Boulder View Apartments – Bike-Friendly Apartments’ Popularity Riding High With Cyclists


July 27, 2018

A bicyclist uses a “runnel” at Boulder View Apartments in Boulder, Colo. COOPERTHWAITE PHOTOGRAPHY

In the executive offices of the multifamily industry, wheels are ever turning on ways to convince renters to choose one apartment building over another. Little wonder why many companies are looking to design and develop rental properties that make it easy for residents to own, store, service and ride their bicycles. After all, it appears bicycle ridership is soaring in the very highly-sought urban areas that are also hotbeds of renting. Putting apartments and bicycles together may be a way to shift leasing rates into a higher gear.

In its recently released City Rankings, PeopleForBikes characterized U.S. cities as having attained “adolescence” in bicycling “know-how.” If further biking maturation of cities is to take place, some have suggested multifamily architects and developers have a major role to play.

At Chicago’s Spoke Apartments, developer Morgan Bond Company has heeded the call. The apartment community is just a few wheel rotations from what many Windy City livers term the “Hipster Highway” of Milwaukee Avenue. That diagonal thoroughfare riding southeast into the Loop downtown district is among the heaviest-biked corridors in Chicago. But it’s not just Spoke Apartments’ name and location that appeals to bicyclists. It’s also the fact that bike owners have access to more than 350 bike parking spaces – virtual unit-space parity – as well as Deco racks and a “bike kitchen” where they can keep two-wheelers in top shape.

“Having bike-friendly amenities demonstrates our desire to support residents’ lifestyles, whether it’s making it easy for them to come and go from the building with our separate bike entry or offering them a space to take care of their ride in our bike storage and repair area,” said Rob Bond, president of Bond Companies, which with Morgan Holdings was part of the Morgan Bond Joint Venture.

Cycling differentiation

The city’s Fifield Realty Corp. is among the biggest celebrants of biking as a lifestyle. The company’s NEXT, in the River North neighborhood, includes a bike kitchen featuring vending machines dispensing tubes, patch kits and other accessories. Specialized enclosed storage is available for those with very high-end bikes.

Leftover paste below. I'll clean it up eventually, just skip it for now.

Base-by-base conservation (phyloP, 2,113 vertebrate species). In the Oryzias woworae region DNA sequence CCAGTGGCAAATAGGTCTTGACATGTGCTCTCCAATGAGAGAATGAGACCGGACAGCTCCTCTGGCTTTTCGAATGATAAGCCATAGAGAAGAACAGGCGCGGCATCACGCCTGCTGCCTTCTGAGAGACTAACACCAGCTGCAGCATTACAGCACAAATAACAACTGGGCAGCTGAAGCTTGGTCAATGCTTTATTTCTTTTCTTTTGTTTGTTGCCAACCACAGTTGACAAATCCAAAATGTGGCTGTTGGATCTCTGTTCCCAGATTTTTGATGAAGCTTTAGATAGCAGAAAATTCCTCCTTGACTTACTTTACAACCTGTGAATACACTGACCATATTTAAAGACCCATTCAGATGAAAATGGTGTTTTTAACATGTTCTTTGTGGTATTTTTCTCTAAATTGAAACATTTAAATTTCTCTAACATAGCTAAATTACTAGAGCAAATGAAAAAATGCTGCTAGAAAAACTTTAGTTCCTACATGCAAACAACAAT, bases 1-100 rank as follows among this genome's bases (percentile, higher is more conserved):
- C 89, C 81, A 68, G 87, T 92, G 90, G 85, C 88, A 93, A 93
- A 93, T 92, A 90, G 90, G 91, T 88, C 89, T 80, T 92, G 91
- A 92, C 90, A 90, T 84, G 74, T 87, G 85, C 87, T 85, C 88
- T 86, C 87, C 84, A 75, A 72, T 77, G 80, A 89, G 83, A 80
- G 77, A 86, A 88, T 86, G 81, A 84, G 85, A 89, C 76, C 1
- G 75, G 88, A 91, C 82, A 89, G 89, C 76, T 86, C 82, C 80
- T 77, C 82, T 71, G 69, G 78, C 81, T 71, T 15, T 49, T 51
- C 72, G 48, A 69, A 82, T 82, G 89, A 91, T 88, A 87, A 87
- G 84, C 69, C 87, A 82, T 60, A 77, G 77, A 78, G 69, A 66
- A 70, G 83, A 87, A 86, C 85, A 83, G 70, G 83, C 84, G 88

Not far away, The Sinclair, Fifield’s newest luxury apartment tower, offers these same cyclist-focused touches, as well as multi-floor bicycle storage that can be accessed from the resident parking garage. This extra enables residents to deliver their bikes up the expansive garage elevator as opposed to the residential tower elevators.

“In an urban market like Chicago, most new multifamily construction is ‘bike friendly,’ with bike storage and bike repair stations,” said Lindsey Senn, vice president at Fifield Companies. “We’ve differentiated by providing unique amenities such as a bike-share station that’s located adjacent to the entrance of the building, making for a quick commute to the office, along with a complimentary one-year membership to the bike-share program.

“We’ve also created a bike membership club within the building, which provides exclusive storage and annual tune-ups. When a cycling enthusiast is looking to rent, we find these types of unique offerings give our buildings an edge against the competition.”

Moving from big city to beloved college town, we find Boulder, Colorado’s Boulder View Apartments includes foyers with designated recreational storage in most residences.

Demanding bike amenities

“Gear closets” feature a grid with hooks that permit the hanging of bicycles, skis and other recreational gear. Part of all the buildings are bike rails, also known as “runnels,” which enable residents to more conveniently push their bikes up the stairs to their apartments.

“A bike-friendly apartment community is essential in a cyclist’s paradise like Boulder, where cars and parking are discouraged and alternative means of transportation are encouraged,” said Terry Willis, principal of the Denver office of KTGY Architecture + Planning. “Boulder is one of the top cycling cities in the U.S., and Boulder’s love affair with the bicycle has spawned a robust biking culture that must be accommodated in both amenities and material choices. The renting population demands it.”

There’s more developers can do, added Kyle Whitehead, managing director of public affairs at Active Transportation Alliance, an organization promoting walking, biking and public transit in Chicago.

“Developers should give tenants quality off-street bike parking, ideally allowing bikes in the units and providing a separate, secure indoor bike parking area with quality racks and easy access,” he said. “Developers can also install a bike fix-it station, arrange for bike mechanics to do on-site repairs, and host Biking 101 classes.”